Wednesday, June 2, 2010

What to Do if You Encounter Oiled Wildlife

As those of you following the situation along the Gulf Coast may already know, U. S. Fish and Wildlife Service, Tri-State Bird Rescue and Research and International Bird Rescue Research Center are the three agencies working together to lead the efforts to help wildlife affected by the Deepwater Horizon Oil Spill. The Alabama Wildlife Center supports their dedication and efforts to meet the needs of contaminated wildlife. They are the United State’s leading experts in rehabilitating oiled wildlife.

We would like to remind everyone of the proper course of action to follow if you encounter oiled wildlife along the Gulf:

1. Immediately call the Oiled Wildlife Hotline at 1-866-557-1401 and give the animal's precise location. The hotline representative will then forward the information to the nearest trained personnel to respond. Please be patient as the response time is not immediate.

2. Do not attempt to capture or handle the contaminated animal. Improper handling of oiled wildlife can result in injury to the animal or to you. The defensive behavior of an injured animal can result in injuries to you and/or the animal, and crude oil can be harmful when it comes in contact with human skin.

3. Stay away from the animal. An oiled animal is severely stressed. Loud noises, sudden movements, flash cameras and groups of onlookers will only add to the severe stress the animal is already experiencing. Adding stress to an injured wild animal creates an even more life-threatening situation.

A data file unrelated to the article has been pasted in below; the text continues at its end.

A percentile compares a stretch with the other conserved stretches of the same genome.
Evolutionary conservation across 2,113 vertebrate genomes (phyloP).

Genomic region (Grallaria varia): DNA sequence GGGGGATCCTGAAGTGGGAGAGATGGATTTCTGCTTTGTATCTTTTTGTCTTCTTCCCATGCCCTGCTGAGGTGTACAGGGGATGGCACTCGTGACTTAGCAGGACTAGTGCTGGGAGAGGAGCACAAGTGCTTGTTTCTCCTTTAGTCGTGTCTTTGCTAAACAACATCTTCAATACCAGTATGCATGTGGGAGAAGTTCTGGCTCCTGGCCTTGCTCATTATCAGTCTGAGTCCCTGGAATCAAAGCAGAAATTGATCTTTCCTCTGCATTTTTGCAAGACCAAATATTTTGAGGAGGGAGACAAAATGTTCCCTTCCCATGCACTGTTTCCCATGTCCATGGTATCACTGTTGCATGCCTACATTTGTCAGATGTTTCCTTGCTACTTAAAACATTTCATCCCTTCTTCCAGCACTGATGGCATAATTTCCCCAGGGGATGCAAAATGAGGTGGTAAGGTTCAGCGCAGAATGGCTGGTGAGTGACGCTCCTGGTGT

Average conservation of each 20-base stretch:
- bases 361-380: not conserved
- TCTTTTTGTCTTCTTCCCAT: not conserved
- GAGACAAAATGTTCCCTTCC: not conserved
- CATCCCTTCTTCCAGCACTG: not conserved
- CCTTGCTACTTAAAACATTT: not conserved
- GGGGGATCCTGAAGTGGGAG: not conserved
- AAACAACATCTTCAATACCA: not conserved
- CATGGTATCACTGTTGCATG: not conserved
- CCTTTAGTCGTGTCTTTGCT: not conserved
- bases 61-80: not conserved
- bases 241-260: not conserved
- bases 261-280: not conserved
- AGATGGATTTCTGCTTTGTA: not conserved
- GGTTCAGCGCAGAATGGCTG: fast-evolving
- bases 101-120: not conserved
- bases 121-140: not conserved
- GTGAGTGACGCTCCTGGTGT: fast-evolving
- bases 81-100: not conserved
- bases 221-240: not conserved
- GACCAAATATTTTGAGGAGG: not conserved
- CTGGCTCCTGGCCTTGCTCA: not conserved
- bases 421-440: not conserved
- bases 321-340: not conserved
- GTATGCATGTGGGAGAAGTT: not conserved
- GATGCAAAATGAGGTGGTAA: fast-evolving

A contaminated animal has likely ingested some oil, which can damage vital organs and is potentially life-threatening. Oiled wildlife should receive a thorough examination, medical treatment and should be stabilized by an experienced professional. In some cases, stabilization may require several days of intensive care before the wash process can even take place.

Washing an oiled animal is a very precise procedure and requires an experienced team to be successful. There are many factors to take into consideration prior to, during and after the wash to ensure success with the least amount of stress to the animal. Proper water temperature, dilution of cleaning agent, handling and washing techniques, post-wash care, housing, waterproofing and reconditioning are among the many variables that can make the difference between life and death for oiled wildlife.

Gulf Coast states are so fortunate to have professional and experienced organizations such as USFWS, Tri-State and IBRRC coordinating efforts to assist oiled wildlife during this unfortunate crisis. When and if additional help is needed, paraprofessionals such as AWC staff and volunteers may be called upon.

If you would like to help, you can sign up for AWC’s Help with Gulf Coast Oil Spill contact list by sending an email to with “Help with Gulf Coast” in the subject line.

You can support AWC’s efforts to assist with wildlife affected by the oil spill and other Alabama wildlife in need bymaking a donation online today. (The picture above is an oiled Great Horned Owl washed at AWC earlier this year.)

1 comment:

  1. Train people to do this independently; the qualified personnel, agencies, and centers will soon be overwhelmed; you can't do it all.